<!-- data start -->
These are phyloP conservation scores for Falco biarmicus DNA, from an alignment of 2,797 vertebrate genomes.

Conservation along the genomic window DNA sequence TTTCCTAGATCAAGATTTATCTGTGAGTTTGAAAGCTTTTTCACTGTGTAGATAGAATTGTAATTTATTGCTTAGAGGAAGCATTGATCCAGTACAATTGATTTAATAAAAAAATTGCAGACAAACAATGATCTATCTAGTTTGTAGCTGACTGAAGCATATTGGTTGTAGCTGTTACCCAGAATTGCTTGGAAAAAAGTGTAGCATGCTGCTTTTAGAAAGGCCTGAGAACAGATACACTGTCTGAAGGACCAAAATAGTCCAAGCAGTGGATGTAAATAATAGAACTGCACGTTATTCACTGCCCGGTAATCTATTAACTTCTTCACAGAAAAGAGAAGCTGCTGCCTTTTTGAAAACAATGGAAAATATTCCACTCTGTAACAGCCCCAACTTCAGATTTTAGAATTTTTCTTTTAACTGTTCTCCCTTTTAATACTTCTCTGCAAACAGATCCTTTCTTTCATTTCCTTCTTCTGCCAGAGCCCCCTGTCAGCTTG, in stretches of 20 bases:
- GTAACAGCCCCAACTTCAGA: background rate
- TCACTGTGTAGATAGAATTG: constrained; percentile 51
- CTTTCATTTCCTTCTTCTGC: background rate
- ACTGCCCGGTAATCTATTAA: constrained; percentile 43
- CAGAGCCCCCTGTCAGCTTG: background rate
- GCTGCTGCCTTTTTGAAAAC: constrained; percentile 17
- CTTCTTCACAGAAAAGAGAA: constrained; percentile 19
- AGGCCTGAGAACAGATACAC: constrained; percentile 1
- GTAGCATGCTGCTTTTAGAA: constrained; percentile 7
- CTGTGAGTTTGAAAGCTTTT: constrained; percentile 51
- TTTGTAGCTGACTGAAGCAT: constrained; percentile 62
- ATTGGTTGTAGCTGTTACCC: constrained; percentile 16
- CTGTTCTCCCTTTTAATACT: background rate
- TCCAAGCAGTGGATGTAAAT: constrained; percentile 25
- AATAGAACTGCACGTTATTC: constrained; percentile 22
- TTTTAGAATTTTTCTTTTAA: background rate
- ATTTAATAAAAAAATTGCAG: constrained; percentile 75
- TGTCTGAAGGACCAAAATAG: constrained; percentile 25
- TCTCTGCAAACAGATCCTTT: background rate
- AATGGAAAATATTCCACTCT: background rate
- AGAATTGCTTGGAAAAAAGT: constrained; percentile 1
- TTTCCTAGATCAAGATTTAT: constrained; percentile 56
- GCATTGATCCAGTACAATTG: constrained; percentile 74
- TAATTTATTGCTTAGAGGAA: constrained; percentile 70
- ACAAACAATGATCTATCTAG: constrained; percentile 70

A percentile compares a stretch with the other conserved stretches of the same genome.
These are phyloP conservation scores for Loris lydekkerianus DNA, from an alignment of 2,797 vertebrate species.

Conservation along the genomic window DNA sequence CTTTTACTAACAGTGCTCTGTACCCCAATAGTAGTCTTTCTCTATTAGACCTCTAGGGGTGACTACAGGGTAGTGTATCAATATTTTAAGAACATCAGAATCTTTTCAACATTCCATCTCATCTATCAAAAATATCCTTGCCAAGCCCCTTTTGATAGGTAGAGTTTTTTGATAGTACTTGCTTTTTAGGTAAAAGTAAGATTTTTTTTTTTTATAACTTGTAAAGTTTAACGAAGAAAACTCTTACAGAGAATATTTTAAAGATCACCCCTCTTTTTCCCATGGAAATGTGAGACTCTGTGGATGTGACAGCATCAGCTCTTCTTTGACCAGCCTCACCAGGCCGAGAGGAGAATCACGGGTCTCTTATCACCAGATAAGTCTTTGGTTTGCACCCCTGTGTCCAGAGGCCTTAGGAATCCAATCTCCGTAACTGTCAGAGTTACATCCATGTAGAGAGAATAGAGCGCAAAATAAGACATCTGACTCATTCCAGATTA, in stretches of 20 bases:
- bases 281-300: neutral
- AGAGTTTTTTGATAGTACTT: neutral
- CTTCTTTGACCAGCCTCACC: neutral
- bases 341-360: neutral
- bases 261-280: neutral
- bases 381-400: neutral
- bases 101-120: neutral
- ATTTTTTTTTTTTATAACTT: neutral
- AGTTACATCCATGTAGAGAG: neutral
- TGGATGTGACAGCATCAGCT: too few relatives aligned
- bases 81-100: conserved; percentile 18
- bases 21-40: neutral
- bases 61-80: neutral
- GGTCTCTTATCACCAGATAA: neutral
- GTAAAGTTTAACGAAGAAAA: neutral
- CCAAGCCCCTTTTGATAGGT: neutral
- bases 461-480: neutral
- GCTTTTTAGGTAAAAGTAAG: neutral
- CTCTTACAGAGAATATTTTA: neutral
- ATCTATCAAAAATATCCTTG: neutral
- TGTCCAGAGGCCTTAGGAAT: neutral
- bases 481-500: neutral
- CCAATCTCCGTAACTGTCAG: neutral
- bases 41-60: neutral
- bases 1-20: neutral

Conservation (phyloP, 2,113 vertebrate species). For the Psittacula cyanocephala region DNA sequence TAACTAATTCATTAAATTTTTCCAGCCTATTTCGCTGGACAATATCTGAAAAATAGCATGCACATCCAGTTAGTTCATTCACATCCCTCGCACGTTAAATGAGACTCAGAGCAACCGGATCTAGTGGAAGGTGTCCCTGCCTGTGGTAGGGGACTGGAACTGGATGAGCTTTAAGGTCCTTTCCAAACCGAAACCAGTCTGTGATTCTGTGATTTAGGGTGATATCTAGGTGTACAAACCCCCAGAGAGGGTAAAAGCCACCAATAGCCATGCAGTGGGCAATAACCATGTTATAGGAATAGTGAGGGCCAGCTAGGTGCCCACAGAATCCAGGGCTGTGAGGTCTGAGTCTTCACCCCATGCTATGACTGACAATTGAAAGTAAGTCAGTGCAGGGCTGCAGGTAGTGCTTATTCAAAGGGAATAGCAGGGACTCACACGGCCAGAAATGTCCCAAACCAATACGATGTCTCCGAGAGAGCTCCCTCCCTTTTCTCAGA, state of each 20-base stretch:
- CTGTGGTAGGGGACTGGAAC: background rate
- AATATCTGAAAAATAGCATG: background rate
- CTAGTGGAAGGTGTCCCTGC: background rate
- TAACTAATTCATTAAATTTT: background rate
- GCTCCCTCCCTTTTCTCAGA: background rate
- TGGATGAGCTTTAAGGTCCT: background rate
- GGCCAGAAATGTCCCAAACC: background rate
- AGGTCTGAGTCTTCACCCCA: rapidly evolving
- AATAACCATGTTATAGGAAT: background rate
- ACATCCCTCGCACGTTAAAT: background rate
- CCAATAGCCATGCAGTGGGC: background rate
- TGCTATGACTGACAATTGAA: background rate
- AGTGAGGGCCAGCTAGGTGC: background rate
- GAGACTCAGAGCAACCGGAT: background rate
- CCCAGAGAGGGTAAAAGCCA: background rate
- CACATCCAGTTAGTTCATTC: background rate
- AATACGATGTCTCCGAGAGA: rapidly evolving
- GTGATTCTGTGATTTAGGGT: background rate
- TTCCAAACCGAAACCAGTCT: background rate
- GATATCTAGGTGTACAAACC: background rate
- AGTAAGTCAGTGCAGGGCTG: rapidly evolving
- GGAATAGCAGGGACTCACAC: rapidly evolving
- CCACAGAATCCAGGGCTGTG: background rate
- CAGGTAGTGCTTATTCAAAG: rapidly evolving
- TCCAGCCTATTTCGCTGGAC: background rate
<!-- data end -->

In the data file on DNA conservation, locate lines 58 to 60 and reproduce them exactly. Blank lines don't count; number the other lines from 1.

- AATATCTGAAAAATAGCATG: background rate
- CTAGTGGAAGGTGTCCCTGC: background rate
- TAACTAATTCATTAAATTTT: background rate